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In this paper, Jeremy England discusses about dissipation-driven adaptation, which proposes a mathematical explanation for the origin of life. While there is almost general consensus on the theoretical validity of his results, his interpretation of it remains unproven. I was wondering if any ideas for the experimental verification of this theory have been proposed so far.

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Your phrase "Mathematical explanation for the origin of life" is not a good description of that paper. It's really a thermodynamic limit for the minimum amount of energy / entropy involved in self-replication.

The "explanation of the origin of life" (abiogenesis), when it is found, will involve mainly (1) chemistry, (2) the logic / math of Darwinian evolution. Yes, the explanation will also be enriched by insights from other fields, including thermodynamics and including this paper. But the heart of the explanation will be (1) and (2), and cannot come from pure physics.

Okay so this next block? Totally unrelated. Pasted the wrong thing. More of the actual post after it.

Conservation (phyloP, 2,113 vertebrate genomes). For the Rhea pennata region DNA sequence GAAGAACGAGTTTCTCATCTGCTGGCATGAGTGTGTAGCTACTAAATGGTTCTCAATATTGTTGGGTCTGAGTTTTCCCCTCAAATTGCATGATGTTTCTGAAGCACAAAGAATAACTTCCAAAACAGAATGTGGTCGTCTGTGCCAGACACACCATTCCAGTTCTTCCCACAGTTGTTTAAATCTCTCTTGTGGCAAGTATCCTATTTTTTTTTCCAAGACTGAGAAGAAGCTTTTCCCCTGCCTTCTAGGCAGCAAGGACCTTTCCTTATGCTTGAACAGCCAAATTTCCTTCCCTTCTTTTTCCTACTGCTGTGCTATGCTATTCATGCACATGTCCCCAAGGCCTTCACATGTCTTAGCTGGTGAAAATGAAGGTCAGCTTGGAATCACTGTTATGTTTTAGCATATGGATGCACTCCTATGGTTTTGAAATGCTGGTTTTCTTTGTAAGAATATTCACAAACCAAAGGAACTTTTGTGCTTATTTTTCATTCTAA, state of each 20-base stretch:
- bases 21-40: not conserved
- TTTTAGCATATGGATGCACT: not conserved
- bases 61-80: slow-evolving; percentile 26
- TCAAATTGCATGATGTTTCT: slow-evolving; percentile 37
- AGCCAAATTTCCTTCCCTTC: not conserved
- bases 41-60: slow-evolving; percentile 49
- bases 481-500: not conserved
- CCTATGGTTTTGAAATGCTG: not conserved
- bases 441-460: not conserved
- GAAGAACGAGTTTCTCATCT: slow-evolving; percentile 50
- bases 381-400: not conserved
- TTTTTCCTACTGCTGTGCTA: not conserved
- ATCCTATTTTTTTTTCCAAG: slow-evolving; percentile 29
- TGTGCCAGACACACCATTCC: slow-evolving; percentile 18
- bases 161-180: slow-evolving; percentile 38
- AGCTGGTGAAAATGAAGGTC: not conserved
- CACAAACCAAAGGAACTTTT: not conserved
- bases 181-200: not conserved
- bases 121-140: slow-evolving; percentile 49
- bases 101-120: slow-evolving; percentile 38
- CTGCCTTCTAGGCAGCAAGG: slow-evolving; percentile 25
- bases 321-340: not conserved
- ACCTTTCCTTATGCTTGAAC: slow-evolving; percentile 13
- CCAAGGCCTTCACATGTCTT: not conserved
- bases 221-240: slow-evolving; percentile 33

Anyway, this paper is one of many "thermodynamic limit" results known to physicists, and they are all pretty much impossible to experimentally verify in a direct way. For example, Carnot's limit says that no engine can be more efficient than a certain formula. You could in principle disprove it by making an engine that surpasses the limit. But how could you prove it? After all, if you make an engine that's less efficient than the limit, it doesn't prove that the limit is correct, maybe you're just bad at making engines.

There are similar thermodynamic limits on the efficiency of solar cells, photochemistry, computer hardware, air conditioners, and on and on. They all similarly are not directly experimentally provable.

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